For some time it has been known that the earlier that colon cancer is detected, the better the survival rate. For example, when colon cancer is diagnosed at an early, localized stage, the five-year survival rate is 90 percent, as compared to a five-year survival rate of only 10 percent when diagnosis is delayed until the later stages. Additionally, the earlier the diagnosis, the less invasive and dangerous the treatment becomes. If the cancer is found at a very early stage, it may be able to be removed without having to enter the abdomen surgically. More advanced stages of colon cancer usually require removal of a portion of the colon and chemotherapy.
What has been suspected, but not proven until recently, is that detection and removal of colon polyps can significantly reduce the number of deaths from colon cancer. The explanation for this is that colon cancer usually begins as a non-cancerous polyp on the inner lining of the colon or rectum. From the time the first abnormal cells start to grow into polyps, it can take up to 10 to 15 years for them to develop into colon cancer. Removal of these polyps before they have the chance to change into cancer can, in many cases, prevent colon cancer altogether. This is particularly true with a type of polyp known as an “adenomatous” polyp.
The study that demonstrated this improvement in survival was published last month in the New England Journal of Medicine. Over 2600 patients who had undergone adenomatous polyp removal by colonoscopy were followed for an average of 16 years. Over this time, there was a 53% reduction in death from colon cancer compared to expected deaths in the general population of similar age and gender. Obviously, polyp removal in this study group did not result in a complete avoidance of the development of colon cancer, but the results are significant enough to encourage widespread colorectal cancer screening.
There are a number of ways to screen for colon cancer. Colonoscopy is considered the “gold standard” for screening, but there are other methods that can also be used. A major advantage of colonoscopy is that if polyps are found during the screening, they can be removed and analyzed at that time. In addition, other methods may require more frequent screening intervals. For example, if no abnormalities are found, a colonoscopy does not need to be repeated for another 10 years. Sigmoidoscopy, which takes a less extensive look at the colon, should be repeated every five years and coupled with annual stool tests for blood.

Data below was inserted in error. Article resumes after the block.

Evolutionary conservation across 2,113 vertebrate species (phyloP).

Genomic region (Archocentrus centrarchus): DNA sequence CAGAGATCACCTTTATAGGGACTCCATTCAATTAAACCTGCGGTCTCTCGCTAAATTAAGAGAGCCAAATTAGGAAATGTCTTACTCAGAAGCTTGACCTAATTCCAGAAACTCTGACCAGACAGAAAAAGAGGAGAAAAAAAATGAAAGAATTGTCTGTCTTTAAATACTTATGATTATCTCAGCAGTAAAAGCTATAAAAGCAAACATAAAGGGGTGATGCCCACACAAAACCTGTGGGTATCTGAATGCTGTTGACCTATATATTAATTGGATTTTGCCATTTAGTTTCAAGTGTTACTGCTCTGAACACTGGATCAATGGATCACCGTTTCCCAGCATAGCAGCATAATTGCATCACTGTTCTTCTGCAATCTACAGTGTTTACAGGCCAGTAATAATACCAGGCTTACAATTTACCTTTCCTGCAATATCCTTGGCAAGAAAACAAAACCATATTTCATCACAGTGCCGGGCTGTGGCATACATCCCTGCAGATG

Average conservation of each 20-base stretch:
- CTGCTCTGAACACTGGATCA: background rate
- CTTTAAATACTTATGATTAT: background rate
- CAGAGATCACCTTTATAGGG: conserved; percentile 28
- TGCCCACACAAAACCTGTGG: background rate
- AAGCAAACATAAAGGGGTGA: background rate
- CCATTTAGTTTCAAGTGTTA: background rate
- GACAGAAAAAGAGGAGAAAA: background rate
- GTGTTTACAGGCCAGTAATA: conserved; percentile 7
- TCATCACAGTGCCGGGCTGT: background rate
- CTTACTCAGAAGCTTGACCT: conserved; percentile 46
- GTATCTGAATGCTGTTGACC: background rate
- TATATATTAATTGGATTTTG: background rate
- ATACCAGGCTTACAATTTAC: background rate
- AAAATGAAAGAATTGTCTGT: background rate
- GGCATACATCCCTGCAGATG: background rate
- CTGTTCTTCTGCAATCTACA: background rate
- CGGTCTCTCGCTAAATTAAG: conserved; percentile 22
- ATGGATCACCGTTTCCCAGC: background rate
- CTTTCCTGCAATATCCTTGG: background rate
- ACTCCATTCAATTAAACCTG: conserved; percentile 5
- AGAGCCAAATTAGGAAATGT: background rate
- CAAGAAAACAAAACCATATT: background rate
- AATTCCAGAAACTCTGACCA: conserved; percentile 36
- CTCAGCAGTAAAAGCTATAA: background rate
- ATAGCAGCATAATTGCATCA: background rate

Most medical authorities, including the United States Preventive Medicine Task Force, the American College of Physicians, and the American Cancer Society recommend that screening for colon cancer begin at age 50. Those people in high-risk groups, including African Americans, individuals with a family history of colon cancer, and someone with a personal history of inflammatory bowel disease (e.g. ulcerative colitis), may require that their screening begin at an earlier age.
Colorectal cancer, the second leading cause of cancer-related deaths for men and women in the United States, is expected to take more than 51,000 American lives this year. March is National Colorectal Cancer Awareness Month. If you are of an appropriate age, are in a high risk group, or are due for a repeat screening, take the time this month to talk to your doctor about colon cancer screening. With the knowledge that, to a large degree, colon cancer is a preventable disease, it only makes sense.